Buyers for retailers and restaurants demand beef that is safe and delicious, but their perception of beef quality has evolved further, to include transparency in production processes. They want to know where the cattle were raised, how they were managed and why. Those messages stood out as researchers presented results of the 2011 National Beef Quality Audit (NBQA) during the Cattle Industry Summer Conference in Denver Thursday.
Since the first NBQA in 1991, the beef industry has made tremendous progress in correcting many of the physical deficiencies the audit revealed, such as bruises, injection-site lesions and excess outside fat. The new audit also documents producer commitment to animal husbandry and quality assurance. However, expectations across the food system continue to grow higher and broader.
The 2011 NBQA included three phases, each focused on different groups of stakeholders. Phase 1 of the study involved a detailed survey of decision makers from five beef-industry sectors: feeders, packers, foodservice/distributors/further processors, retailers and government/allied industries.
Colorado State University animal scientist Keith Belk, PhD., led this portion of the audit and presented the results Thursday.
Belk says the survey results show that representatives of each sector perceive beef quality differently, due to different market signals or motivations at each stage in the beef food system. Food safety though, rises to the top. Each of the industry segments except feeders ranked food safety as their top beef quality priority. Those same four sectors ranked eating satisfaction second. Feeders, whose profits depend on cattle performance, ranked “how and where cattle were raised” as their top measure of quality, followed by weight and size and genetics.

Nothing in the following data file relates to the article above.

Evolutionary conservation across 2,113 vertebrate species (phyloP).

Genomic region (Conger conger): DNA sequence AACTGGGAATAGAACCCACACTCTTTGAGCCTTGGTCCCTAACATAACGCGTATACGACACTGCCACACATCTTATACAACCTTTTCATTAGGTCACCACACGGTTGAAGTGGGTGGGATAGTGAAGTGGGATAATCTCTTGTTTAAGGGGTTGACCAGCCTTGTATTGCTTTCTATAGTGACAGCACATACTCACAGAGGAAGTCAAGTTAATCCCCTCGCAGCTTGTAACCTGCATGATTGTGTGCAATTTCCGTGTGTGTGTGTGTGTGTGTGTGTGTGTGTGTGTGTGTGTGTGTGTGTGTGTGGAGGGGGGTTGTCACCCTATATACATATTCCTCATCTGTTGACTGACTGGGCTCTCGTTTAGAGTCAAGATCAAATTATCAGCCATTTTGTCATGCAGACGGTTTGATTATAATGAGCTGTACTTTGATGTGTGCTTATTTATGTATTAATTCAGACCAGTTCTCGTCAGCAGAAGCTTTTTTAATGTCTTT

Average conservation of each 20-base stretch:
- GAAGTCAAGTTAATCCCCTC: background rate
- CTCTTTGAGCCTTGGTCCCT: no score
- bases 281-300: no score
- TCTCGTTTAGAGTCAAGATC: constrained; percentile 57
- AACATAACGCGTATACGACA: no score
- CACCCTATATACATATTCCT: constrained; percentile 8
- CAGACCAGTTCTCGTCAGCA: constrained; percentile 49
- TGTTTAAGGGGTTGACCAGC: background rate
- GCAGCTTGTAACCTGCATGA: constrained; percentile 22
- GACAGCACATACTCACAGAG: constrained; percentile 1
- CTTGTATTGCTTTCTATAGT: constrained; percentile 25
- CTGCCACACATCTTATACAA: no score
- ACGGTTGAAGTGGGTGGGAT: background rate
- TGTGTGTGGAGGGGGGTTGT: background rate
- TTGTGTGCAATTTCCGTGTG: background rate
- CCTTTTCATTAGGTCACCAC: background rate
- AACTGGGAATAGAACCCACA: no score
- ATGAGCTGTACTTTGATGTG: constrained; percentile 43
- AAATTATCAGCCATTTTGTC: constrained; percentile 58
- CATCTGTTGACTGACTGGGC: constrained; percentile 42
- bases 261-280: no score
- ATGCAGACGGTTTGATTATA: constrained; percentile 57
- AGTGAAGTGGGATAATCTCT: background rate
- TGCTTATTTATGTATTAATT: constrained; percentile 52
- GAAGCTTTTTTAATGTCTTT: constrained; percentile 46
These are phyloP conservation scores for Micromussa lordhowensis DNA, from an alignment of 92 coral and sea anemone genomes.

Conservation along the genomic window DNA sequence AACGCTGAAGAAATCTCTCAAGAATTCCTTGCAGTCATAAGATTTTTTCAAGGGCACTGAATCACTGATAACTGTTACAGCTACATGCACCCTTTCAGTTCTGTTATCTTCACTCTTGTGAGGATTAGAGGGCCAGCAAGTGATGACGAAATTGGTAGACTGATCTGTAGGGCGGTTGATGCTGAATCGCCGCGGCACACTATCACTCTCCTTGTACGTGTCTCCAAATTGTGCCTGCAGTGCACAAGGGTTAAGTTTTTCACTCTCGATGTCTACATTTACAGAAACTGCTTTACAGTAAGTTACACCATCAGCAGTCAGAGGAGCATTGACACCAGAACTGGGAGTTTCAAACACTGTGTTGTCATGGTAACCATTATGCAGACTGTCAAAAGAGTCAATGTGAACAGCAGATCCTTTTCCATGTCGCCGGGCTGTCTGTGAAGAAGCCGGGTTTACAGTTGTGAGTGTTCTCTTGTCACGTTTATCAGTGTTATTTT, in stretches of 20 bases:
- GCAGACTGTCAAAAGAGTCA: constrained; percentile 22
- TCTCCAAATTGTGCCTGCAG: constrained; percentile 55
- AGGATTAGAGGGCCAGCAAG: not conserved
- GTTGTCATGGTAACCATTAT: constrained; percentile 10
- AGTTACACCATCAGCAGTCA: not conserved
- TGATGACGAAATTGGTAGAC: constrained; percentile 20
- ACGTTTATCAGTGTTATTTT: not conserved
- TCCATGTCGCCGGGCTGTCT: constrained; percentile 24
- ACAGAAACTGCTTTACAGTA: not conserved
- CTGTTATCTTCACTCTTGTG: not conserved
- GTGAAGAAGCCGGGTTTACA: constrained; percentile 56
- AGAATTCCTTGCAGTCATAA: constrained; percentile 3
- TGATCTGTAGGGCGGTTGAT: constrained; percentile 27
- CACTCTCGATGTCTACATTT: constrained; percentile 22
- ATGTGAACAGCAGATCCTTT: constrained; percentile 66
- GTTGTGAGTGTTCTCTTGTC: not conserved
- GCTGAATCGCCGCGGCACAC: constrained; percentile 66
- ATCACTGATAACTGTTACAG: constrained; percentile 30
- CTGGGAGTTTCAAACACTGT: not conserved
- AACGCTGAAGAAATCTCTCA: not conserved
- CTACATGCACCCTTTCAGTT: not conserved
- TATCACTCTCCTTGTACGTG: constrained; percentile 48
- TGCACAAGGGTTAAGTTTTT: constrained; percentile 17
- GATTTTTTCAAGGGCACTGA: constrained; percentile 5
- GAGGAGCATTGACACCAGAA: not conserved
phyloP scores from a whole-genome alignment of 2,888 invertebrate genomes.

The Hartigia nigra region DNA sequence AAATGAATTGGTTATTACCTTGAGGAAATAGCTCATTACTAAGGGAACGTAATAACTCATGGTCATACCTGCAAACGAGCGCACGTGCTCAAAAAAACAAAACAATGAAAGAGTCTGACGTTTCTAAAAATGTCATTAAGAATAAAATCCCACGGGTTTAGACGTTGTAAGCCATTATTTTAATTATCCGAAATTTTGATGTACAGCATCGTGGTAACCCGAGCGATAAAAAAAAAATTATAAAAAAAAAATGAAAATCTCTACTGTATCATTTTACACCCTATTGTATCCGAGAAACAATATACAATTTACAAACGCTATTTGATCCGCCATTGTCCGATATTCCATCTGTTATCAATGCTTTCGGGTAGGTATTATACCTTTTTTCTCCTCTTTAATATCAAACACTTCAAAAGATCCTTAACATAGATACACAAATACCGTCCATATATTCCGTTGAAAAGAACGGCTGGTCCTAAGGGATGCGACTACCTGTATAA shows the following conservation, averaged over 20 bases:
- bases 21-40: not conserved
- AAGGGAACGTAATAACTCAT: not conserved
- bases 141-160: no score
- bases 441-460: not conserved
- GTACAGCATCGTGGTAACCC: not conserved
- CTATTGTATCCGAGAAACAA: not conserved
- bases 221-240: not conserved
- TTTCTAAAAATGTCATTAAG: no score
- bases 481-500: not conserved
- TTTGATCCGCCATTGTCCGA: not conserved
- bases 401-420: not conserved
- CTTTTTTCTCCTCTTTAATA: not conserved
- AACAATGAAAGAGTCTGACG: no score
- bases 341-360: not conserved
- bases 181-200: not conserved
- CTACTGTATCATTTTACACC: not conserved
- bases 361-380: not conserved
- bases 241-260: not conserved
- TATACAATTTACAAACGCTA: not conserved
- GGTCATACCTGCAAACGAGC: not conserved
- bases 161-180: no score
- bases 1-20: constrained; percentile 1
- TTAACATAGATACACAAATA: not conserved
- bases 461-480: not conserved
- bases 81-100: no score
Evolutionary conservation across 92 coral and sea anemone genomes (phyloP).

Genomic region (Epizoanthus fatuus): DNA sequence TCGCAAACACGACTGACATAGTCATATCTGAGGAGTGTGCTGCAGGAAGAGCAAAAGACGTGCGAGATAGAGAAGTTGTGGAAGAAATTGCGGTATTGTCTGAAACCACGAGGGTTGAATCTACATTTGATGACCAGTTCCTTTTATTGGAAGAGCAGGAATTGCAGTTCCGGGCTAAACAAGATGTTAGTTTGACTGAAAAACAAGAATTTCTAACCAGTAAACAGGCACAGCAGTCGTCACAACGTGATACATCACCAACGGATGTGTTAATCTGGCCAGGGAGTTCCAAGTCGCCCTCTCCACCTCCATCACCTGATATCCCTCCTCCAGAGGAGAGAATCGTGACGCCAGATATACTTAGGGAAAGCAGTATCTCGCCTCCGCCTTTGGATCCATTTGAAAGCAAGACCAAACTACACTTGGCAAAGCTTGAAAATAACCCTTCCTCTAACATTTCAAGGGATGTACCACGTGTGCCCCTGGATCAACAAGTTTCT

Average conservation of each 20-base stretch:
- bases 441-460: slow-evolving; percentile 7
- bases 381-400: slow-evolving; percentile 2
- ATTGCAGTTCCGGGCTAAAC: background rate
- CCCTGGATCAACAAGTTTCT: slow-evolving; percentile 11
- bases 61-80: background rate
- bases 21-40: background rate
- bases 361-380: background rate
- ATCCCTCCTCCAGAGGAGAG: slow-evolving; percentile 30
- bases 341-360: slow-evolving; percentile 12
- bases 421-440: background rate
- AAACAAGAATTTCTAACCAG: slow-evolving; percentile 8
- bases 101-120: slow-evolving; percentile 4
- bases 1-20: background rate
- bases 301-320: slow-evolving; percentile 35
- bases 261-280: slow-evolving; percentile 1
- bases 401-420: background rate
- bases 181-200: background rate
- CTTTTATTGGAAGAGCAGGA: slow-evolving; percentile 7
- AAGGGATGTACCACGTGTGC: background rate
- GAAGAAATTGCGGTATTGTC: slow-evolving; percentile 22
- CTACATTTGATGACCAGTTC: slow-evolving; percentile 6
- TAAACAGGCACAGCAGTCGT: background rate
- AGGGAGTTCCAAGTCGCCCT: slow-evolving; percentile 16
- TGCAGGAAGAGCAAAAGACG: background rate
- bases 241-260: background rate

The closer a segment is to consumers, the higher it prioritizes food safety and eating satisfaction. For example, 68 percent of retailers and 66 percent of foodservice respondents ranked those as their top-two quality attributes, while 55 percent of packers and 20 percent of feeders gave those categories their top rankings.
Interestingly, when asked about the industry’s strengths, weaknesses and threats, most segments listed food safety in each category, suggesting they recognize the industry’s success in protecting food safety, but also realize safety incidents can quickly erode consumer trust. A key weakness, according to the audit, is a lack of transparency and ability to tell the beef story.